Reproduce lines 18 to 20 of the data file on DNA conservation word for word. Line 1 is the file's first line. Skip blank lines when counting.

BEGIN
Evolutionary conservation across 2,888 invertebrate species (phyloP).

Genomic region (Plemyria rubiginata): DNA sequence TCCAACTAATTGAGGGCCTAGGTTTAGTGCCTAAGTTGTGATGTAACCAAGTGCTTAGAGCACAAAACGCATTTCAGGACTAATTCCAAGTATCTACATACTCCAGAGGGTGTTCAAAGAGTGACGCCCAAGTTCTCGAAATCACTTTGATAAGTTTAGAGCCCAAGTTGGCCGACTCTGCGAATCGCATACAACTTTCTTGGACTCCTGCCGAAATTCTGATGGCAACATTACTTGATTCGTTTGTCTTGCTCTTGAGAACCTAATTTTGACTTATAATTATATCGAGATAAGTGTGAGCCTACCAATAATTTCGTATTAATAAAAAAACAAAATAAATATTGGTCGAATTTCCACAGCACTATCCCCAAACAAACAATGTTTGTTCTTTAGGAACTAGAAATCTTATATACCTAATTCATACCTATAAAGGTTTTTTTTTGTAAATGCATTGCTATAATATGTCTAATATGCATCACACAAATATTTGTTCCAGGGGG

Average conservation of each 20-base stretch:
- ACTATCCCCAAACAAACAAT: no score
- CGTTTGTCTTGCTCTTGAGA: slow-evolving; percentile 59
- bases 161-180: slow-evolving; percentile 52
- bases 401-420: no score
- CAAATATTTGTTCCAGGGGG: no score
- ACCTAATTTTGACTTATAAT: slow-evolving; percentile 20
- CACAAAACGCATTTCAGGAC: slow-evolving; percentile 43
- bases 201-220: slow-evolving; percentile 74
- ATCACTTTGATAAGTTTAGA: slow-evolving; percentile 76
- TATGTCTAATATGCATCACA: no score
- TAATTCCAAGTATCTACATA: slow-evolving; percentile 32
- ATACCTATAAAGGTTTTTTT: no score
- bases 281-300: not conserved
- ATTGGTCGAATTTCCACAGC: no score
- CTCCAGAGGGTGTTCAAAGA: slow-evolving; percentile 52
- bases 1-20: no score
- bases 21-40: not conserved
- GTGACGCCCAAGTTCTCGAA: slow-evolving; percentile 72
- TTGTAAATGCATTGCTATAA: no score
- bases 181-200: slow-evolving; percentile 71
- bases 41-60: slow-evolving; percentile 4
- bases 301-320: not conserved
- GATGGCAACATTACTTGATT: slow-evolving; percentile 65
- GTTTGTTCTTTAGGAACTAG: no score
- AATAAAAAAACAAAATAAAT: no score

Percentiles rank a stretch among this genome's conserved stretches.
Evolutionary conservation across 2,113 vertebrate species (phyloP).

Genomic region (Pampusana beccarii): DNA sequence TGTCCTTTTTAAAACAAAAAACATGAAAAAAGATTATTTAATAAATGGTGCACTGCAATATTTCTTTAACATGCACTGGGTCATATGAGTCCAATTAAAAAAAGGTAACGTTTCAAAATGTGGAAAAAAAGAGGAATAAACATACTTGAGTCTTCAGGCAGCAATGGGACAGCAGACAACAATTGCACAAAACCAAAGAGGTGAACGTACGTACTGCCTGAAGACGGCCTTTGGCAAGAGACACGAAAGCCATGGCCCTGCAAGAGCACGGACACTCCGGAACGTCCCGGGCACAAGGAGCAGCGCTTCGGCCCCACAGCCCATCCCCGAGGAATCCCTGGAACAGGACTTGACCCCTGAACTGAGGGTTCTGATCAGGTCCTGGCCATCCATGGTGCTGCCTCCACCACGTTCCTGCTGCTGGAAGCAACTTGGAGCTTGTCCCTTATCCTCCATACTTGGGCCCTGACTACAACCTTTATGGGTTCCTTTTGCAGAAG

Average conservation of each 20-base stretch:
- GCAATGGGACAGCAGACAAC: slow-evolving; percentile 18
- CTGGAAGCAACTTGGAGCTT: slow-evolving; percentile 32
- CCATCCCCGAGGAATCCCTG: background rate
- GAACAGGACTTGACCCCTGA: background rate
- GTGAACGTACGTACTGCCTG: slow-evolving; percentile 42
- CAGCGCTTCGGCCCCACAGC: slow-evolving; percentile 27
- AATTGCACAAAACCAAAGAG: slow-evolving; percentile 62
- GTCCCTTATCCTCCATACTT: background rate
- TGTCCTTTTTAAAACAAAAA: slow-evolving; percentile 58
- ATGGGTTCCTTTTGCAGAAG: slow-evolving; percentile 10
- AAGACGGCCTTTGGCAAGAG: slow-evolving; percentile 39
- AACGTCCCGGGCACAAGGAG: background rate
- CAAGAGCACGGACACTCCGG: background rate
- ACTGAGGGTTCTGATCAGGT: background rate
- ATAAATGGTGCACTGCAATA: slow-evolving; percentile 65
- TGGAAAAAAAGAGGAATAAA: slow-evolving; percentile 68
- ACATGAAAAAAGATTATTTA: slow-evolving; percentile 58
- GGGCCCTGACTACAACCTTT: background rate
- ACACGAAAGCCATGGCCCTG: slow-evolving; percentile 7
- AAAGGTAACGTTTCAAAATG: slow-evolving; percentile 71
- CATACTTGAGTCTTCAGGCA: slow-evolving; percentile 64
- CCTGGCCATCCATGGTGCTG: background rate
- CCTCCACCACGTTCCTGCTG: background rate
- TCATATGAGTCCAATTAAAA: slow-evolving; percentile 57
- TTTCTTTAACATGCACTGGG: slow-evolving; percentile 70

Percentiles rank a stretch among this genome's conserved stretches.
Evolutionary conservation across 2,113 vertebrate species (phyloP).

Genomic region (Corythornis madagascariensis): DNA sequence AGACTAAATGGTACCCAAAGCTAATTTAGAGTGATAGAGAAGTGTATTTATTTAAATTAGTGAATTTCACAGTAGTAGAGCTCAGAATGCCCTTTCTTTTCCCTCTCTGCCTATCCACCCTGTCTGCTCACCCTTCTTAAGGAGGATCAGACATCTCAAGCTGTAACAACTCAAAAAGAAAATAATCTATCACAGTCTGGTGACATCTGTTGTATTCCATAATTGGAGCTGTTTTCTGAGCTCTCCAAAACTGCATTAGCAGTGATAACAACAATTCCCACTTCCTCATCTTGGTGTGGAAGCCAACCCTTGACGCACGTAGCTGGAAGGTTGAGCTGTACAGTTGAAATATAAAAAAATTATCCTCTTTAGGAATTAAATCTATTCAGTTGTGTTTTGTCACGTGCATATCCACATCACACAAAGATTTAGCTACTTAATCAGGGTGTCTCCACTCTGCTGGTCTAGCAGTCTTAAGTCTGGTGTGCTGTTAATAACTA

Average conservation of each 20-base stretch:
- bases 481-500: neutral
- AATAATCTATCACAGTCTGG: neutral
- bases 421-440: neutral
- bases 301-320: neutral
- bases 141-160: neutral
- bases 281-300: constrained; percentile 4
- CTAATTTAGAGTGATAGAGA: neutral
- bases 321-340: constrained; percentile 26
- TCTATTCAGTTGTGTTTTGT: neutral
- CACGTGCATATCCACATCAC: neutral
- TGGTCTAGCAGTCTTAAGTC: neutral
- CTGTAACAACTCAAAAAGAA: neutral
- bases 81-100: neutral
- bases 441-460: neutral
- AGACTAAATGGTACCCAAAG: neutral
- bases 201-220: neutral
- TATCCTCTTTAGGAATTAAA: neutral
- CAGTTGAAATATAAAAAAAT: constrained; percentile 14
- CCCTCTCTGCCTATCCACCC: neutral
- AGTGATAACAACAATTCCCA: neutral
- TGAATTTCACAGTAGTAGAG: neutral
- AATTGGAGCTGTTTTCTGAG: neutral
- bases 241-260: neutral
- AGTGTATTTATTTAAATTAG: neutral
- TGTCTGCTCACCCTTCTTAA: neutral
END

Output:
- CTCCAGAGGGTGTTCAAAGA: slow-evolving; percentile 52
- bases 1-20: no score
- bases 21-40: not conserved